Canadian household debt nears record levels

Many Canadians are struggling to manage their household debt

TORONTO, ON, Jun 15, 2016 – Canadian households are under a lot of financial strain. Statistics Canada says household credit market debt such as consumer credit, mortgages and non-mortgage loans rose to a record of $1.93-trillion in the first quarter of 2016.canadian household debt

Nevertheless, Statistics Canada also reported that Canadian household debt levels decreased to 165.3 per cent for the first quarter of 2016 from 165.4 per cent of the fourth quarter a year prior. In dollars and cents, this works out to $1.65 in credit market debt for every dollar of disposable income.

“Although there were slight improvements from quarter to quarter, Canadian household debt nears record levels. Many Canadians are struggling to manage their household debt and it’s affecting many areas of their lives,” says Jeffrey Schwartz, executive director, Consolidated Credit Counseling Services of Canada.

“When you are unable to go to the grocery store as you want to or you are stuck with difficult decisions of what bills to pay on a monthly basis – it can be a very tough financial situation to be in,” says Schwartz.

Consolidated Credit recognizes many Canadians are strapped for cash, so in an effort to alleviate some of the cash crunch, Consolidated Credit offers the following tips:

  1. Downsize your lifestyle. Take a walk through your home and physically look at your belongings. If you have clothes you hardly wear or clothes with the price tags still on it, it is a perfect time to hold a garage sale. Not only will you de-clutter your life you will make some extra cash on the side.
  2. Stop with the shiny new purchases. Impulse purchases may feel good in the moment however they add up over time. Keep money in your pocket by limiting your impulse purchases. Grab a calculator and add up all of your impulsive purchases. You may be shocked at what you see – remember those purchases could’ve been extra money in your pocket. Don’t blur the line between needs and wants.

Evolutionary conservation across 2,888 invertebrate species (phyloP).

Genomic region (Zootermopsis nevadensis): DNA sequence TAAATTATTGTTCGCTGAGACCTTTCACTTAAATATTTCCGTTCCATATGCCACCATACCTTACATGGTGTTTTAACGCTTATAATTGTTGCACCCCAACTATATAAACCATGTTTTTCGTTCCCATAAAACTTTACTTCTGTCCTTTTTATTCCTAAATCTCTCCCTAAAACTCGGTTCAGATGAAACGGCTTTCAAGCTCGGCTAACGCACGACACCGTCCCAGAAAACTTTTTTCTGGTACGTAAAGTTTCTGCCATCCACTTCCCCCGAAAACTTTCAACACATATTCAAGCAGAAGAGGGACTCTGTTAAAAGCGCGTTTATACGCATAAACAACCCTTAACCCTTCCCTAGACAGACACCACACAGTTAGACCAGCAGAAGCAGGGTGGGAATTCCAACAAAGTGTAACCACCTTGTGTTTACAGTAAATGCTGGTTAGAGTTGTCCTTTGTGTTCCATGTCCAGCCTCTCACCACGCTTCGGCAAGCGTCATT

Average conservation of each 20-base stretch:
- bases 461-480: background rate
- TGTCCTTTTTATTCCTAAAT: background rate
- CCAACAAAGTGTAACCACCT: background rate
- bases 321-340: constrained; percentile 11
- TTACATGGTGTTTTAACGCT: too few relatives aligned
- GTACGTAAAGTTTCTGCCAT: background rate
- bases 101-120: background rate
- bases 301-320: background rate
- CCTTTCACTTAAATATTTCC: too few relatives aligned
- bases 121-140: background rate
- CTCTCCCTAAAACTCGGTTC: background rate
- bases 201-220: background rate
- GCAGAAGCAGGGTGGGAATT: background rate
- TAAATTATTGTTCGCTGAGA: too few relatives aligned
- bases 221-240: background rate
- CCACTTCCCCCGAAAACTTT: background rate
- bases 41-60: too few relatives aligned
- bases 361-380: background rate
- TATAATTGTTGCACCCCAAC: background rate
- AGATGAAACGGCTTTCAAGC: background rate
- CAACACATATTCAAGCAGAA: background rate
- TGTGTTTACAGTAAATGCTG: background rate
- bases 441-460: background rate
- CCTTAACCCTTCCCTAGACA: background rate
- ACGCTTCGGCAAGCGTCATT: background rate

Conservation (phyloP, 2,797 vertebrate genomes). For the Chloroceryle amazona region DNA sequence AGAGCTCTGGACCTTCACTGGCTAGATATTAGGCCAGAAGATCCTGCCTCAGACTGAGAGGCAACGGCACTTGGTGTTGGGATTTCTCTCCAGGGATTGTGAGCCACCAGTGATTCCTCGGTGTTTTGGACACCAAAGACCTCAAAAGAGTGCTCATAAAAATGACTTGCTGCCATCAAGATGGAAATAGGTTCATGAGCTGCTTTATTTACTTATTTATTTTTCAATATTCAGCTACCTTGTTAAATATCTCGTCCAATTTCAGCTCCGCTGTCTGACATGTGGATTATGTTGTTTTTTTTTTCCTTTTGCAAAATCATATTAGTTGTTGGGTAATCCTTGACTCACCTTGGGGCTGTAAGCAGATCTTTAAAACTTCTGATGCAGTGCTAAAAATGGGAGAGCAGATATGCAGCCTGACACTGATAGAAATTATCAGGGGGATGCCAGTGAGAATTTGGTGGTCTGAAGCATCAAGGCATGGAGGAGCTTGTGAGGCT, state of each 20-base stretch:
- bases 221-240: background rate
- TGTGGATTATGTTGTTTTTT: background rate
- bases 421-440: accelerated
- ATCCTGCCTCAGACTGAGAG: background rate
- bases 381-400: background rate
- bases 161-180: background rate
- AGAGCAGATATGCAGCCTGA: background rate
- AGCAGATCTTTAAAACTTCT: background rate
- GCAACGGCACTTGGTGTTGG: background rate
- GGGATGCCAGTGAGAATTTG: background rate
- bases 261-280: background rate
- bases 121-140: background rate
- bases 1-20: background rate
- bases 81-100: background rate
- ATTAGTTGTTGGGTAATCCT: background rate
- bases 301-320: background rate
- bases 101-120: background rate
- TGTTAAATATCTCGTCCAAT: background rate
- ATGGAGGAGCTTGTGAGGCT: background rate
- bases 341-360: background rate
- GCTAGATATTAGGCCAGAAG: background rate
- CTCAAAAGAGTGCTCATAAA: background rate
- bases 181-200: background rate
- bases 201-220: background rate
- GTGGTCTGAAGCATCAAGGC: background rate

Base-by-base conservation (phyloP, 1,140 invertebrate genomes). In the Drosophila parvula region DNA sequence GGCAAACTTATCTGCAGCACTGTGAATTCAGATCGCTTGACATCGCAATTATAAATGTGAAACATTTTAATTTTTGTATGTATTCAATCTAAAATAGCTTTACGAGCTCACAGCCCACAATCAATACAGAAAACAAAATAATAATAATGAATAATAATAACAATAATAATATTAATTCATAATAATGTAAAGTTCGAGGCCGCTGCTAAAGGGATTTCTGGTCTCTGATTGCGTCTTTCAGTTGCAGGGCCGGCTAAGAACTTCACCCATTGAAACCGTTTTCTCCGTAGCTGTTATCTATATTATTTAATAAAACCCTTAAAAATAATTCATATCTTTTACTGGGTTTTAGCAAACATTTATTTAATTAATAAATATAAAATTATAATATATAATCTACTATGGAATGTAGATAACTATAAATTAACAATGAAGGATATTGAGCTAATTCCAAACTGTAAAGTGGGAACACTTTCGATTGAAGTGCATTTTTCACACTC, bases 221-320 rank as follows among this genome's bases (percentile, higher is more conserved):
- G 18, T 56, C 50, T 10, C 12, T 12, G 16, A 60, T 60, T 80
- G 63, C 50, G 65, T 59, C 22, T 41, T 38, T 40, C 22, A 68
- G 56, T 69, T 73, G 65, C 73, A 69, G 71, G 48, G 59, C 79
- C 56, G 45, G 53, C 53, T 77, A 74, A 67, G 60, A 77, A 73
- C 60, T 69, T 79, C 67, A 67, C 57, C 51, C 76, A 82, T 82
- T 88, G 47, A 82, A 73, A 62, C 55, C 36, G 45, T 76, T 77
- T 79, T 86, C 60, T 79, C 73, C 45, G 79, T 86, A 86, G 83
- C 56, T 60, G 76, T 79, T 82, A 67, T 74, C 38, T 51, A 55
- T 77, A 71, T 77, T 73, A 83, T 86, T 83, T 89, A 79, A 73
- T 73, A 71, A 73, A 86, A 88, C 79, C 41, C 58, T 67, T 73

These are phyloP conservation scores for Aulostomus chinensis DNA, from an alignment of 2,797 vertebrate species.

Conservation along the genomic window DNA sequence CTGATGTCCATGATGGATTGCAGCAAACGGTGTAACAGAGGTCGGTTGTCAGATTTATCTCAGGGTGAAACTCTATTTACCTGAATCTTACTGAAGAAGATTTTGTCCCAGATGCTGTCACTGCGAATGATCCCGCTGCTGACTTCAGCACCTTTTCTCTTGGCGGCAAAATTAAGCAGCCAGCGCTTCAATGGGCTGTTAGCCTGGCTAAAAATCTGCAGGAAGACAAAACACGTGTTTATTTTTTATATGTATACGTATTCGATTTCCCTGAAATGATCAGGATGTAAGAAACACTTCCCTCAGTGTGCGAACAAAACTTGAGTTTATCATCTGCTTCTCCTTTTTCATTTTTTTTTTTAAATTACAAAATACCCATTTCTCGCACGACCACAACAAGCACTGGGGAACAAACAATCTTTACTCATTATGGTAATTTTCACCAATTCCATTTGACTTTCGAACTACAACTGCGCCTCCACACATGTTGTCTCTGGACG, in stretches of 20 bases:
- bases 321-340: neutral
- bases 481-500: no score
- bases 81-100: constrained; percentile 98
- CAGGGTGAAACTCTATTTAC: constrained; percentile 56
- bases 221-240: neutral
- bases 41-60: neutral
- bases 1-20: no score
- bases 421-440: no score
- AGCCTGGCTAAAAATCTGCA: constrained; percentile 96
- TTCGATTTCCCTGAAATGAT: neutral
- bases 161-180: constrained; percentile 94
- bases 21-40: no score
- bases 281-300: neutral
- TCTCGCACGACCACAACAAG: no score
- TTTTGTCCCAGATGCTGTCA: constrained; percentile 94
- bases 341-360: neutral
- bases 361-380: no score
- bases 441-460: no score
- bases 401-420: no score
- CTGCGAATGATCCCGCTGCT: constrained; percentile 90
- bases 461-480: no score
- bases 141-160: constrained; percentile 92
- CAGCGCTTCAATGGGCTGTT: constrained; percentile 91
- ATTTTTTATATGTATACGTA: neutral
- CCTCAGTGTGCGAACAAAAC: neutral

3. Download a budgeting app to get your finances in order. Create a budget and stick to it. You can manage your household finances on the go, right from your smart phone.  When you understand how much money you have coming in and where it is going out, it is easier to take back control of your household finances.
  4. Save for a rainy day. Every little bit helps. If you can afford it, you can start to put away 10 to 15 per cent of your paycheque in a savings account. If you are unable to do that, aim for 5 per cent. The point is to start to save today before it’s too late. For added convenience, make it invisible, ask your bank to automatically deduct money from each paycheque and deposit it into a savings account.
  5. Grab a life jacket for support. Debt can grow into a greedy beast if you let it get out of control. Recognize when it is too much to handle and get help. Many consumers are struggling with debt right now so you are not alone. Seek the guidance of a trained credit counsellor. They will review your household finances and help you sleep at night again.

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About Consolidated Credit Counseling Services of Canada, Inc.:

Consolidated Credit Counseling Services of Canada is a national non-profit credit counselling organization that teaches consumers about personal finance.

For more information or to request an interview with Jeffrey Schwartz, please contact:

Natasha Carr, Community and Public Relations Manager, Consolidated Credit Counseling Services of Canada, Inc., T: 416-915-7283 ext.1041, C: 416-830-4720, F: 416-915-5200, E: ncarr@consolidatedcredit.ca

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pr@consolidatedcredit.ca
1-800-656-4120 x 1064